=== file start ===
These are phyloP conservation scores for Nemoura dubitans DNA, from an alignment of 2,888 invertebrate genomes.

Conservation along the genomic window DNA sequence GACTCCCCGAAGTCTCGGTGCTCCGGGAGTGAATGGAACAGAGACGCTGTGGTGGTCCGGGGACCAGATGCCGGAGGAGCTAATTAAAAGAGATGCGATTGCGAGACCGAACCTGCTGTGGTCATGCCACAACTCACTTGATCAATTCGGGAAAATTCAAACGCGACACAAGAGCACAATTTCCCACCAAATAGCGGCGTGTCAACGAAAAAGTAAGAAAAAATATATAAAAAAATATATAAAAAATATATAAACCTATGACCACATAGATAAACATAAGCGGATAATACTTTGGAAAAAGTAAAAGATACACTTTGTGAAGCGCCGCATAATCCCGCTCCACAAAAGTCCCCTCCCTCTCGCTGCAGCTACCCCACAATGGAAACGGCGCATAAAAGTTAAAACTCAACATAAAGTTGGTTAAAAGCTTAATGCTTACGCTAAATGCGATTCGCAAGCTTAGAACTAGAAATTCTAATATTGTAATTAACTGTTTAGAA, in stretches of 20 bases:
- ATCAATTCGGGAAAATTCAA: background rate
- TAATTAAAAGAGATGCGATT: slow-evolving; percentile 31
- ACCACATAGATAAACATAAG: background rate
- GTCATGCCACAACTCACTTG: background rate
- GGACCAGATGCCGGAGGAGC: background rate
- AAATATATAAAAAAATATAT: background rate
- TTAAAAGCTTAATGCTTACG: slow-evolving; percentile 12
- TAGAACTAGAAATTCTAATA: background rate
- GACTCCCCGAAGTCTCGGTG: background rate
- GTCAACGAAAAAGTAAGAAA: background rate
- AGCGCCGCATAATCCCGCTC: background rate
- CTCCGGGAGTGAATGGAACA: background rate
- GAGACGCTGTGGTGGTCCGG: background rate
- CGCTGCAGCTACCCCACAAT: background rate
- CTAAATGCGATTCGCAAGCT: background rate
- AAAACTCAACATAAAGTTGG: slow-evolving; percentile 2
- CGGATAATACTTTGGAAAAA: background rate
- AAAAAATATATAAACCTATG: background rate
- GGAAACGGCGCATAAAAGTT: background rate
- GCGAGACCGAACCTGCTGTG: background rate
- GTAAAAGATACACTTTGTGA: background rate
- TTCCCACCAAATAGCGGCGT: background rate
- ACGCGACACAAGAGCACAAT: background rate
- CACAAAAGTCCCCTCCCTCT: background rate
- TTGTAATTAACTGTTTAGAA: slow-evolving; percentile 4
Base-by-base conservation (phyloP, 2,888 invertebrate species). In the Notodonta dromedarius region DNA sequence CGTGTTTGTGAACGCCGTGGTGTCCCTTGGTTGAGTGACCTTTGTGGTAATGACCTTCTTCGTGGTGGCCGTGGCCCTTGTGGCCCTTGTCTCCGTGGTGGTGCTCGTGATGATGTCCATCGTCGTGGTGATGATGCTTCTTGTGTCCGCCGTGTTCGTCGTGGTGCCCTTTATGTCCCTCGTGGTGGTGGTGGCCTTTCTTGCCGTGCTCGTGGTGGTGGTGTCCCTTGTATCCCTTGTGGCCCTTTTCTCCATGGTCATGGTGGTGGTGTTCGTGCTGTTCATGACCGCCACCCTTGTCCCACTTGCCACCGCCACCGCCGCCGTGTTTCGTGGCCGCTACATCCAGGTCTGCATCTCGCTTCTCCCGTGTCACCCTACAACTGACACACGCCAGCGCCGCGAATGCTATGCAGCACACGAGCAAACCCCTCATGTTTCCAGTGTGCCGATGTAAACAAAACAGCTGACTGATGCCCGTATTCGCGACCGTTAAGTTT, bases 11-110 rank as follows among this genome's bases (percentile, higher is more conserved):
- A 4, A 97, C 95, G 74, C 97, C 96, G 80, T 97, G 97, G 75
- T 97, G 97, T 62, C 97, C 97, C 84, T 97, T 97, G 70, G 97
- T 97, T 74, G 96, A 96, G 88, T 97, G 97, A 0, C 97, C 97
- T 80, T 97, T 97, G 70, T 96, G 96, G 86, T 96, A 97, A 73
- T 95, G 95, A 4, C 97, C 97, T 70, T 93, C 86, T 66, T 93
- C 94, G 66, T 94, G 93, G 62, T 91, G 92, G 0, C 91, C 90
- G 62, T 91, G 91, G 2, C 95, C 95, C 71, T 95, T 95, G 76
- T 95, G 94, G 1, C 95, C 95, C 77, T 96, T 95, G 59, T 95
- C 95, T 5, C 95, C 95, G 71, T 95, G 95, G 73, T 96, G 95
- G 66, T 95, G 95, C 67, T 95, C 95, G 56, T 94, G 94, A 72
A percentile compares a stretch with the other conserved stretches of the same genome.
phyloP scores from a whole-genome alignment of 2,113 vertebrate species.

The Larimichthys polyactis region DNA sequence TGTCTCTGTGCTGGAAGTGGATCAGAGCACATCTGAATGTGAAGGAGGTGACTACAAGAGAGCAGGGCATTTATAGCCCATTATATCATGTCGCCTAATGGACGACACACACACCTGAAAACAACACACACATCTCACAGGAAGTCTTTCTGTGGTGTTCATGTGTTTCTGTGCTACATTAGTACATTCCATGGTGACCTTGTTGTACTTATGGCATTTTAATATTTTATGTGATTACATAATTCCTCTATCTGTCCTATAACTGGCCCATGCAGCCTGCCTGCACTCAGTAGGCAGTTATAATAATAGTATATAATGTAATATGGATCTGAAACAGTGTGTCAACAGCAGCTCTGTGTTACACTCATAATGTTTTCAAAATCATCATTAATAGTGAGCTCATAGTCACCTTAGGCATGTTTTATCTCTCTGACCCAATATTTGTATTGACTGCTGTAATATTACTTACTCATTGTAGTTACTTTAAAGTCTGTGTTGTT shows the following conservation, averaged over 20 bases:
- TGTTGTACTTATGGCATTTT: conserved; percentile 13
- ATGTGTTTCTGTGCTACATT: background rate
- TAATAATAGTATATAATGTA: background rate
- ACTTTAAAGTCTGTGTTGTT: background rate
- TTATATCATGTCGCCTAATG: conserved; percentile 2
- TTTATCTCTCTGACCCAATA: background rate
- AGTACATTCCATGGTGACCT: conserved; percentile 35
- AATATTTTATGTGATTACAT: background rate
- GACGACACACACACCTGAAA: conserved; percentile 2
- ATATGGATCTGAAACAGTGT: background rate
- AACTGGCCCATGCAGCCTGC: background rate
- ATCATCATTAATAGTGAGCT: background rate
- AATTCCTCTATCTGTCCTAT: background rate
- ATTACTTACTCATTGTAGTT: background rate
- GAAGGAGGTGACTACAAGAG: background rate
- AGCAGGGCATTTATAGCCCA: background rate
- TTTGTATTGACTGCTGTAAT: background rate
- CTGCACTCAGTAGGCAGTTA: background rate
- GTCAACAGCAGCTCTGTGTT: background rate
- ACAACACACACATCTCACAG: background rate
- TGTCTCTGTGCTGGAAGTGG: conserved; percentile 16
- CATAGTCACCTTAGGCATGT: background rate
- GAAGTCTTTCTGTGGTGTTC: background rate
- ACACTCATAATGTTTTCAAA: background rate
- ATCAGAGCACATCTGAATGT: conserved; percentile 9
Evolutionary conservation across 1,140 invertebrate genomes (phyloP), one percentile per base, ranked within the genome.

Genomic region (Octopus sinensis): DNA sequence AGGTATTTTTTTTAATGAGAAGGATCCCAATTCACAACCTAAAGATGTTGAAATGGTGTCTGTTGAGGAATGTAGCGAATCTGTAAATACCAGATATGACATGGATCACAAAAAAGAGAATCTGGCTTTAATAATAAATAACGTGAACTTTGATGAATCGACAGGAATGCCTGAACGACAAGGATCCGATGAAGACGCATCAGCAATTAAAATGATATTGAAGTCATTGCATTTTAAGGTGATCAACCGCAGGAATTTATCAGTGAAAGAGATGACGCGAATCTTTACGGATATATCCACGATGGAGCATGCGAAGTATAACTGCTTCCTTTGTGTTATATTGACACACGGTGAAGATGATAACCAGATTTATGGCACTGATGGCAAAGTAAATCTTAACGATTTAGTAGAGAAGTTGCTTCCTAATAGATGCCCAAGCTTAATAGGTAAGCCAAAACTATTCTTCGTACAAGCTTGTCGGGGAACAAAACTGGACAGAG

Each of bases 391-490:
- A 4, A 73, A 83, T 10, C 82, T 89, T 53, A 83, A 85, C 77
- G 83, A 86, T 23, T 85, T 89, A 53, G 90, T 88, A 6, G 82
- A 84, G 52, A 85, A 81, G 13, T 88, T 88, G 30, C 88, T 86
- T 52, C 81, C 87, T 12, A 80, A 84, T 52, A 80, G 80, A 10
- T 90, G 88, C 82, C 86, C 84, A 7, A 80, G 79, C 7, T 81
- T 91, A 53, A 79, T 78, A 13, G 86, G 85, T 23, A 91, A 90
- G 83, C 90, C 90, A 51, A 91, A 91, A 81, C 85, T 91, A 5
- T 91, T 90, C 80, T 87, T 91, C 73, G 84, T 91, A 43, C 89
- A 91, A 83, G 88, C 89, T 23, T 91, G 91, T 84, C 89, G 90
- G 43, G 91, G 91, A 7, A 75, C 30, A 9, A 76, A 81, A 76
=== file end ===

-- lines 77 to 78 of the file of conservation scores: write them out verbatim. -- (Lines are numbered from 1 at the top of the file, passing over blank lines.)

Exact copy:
- T 91, T 90, C 80, T 87, T 91, C 73, G 84, T 91, A 43, C 89
- A 91, A 83, G 88, C 89, T 23, T 91, G 91, T 84, C 89, G 90